This morning, once scrubbed up and dumped, we headed for Domme. It looked quite promising in the guide books and thus worthy of a look.
When we're travelling we have not only the satnav working but also the dashcam which I fitted on a DIY platform mounted on the dashboard, and we've never been on a trip without it. The thinking being, if we were involved in a traffic incident in a foreign country we would have some video evidence to support our case. Sadly today I forgot to turn it on..............oh what a shame. We could have shared with you some of the highlights of the roads we went along today, instead, I'm afraid you'll just have to take my word for it.
Things were easy enough after we left Souillac, and I was pleased to see 'IT' had selected the route north of the river rather than the more minor road on its south side. The journey was only supposed to be a short one, lasting about fifty minutes. Even at that early stage I couldn't understand why it would take so long. The cunning plan was to go to the motorhome and bus park on the edge of Domme (N44.80053° E1.22156°), walk around the town, then make or way to the Municipal Campsite (N44.804429° E1.206112°) for a couple of nights. I think it was as we were approaching Carsac that we went through a small community where the road narrowed dramatically and had very sharp bends in it. I swear the total road width was no more than ten feet, and beat this - the road markings showed it was two way traffic. I was just hoping that nothing came the other way, particularly another motorhome, as one of us would have had to back up, and reversing down such a road would have been very 'challenging' to say the least.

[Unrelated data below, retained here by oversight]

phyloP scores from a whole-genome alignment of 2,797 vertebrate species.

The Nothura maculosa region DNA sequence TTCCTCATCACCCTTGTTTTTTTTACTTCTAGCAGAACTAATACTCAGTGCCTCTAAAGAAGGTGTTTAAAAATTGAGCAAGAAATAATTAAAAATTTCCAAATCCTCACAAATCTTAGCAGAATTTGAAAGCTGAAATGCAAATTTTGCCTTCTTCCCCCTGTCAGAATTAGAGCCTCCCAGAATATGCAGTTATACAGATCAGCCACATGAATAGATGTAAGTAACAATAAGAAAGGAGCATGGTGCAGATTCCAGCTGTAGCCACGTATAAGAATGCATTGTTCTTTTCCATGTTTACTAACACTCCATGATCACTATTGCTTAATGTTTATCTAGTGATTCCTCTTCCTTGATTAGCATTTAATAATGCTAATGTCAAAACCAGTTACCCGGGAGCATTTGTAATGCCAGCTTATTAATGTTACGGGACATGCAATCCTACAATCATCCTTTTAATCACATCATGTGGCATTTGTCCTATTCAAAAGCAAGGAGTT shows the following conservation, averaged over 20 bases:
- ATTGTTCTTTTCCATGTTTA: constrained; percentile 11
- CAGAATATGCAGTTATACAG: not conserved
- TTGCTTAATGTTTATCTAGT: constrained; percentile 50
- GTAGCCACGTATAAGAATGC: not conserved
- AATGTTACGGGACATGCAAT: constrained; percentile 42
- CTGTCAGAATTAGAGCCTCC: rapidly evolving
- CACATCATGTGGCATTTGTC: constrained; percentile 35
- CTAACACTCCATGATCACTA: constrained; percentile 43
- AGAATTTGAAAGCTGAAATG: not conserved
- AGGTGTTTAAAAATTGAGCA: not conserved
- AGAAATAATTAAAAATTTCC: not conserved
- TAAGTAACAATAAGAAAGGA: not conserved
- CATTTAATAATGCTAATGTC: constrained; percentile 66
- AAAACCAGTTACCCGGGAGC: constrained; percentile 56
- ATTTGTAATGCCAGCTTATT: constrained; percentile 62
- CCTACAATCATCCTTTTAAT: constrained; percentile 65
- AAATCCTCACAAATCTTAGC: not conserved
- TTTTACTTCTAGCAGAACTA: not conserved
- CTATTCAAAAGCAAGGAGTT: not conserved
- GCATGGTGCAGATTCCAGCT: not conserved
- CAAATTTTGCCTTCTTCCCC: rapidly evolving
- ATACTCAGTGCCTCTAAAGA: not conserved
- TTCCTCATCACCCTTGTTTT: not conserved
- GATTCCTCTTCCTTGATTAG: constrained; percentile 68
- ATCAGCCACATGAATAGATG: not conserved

As we approached Domme 'IT' told us to take the slip road coming up on the left, except that there was a weight limit on it and it banned all motorhomes, which wasn't surprising given the width and steep incline of the road. The trouble was at that point there was also a sign informing us that the road ahead was closed. So that was it, we had to turn round. I told The Chef that we'd just follow the signs to Domme and ignore any directions from 'IT', even the one telling us to turn right down, I kid you not, a road that was no wider than a footpath. Eventually we came across the parking area and paid the appropriate fee, which was €3.50 for five hours.
We didn't have far to walk to one of the gates to the fortified town of Domme. So here's a little bit about the town:
Domme is a neat town of golden stone with medieval gateways still standing. People come here to admire the view, which takes in the Dordogne valley from Beynac in the west to Montfort in the east, and wander the maze of old streets inside the walls.
There is also a large cavern under the 17th-century covered market where the inhabitants had at perilous moments during the Hundred Years’ War and the 16th-century Wars of Religion.
Despite a seemingly impregnable position, 30 intrepid Huguenots managed to capture Domme by scaling the cliffs under cover of night and opening the gates.
On the edge of a breathtakingly high cliff, Domme offers a remarkable view over the Dordogne valley.
Towering 492ft over the meandering river, Domme’s exceptional site accounts for it being one of the most beautiful bastides (country houses) in the southwest of France, as well as a coveted place marked by a long and turbulent history. Its ramparts, fortified gates and towers, which served as prisons in the early 14th century, and held French and English soldiers during the Hundred Years War, stand as imposing witnesses to its past.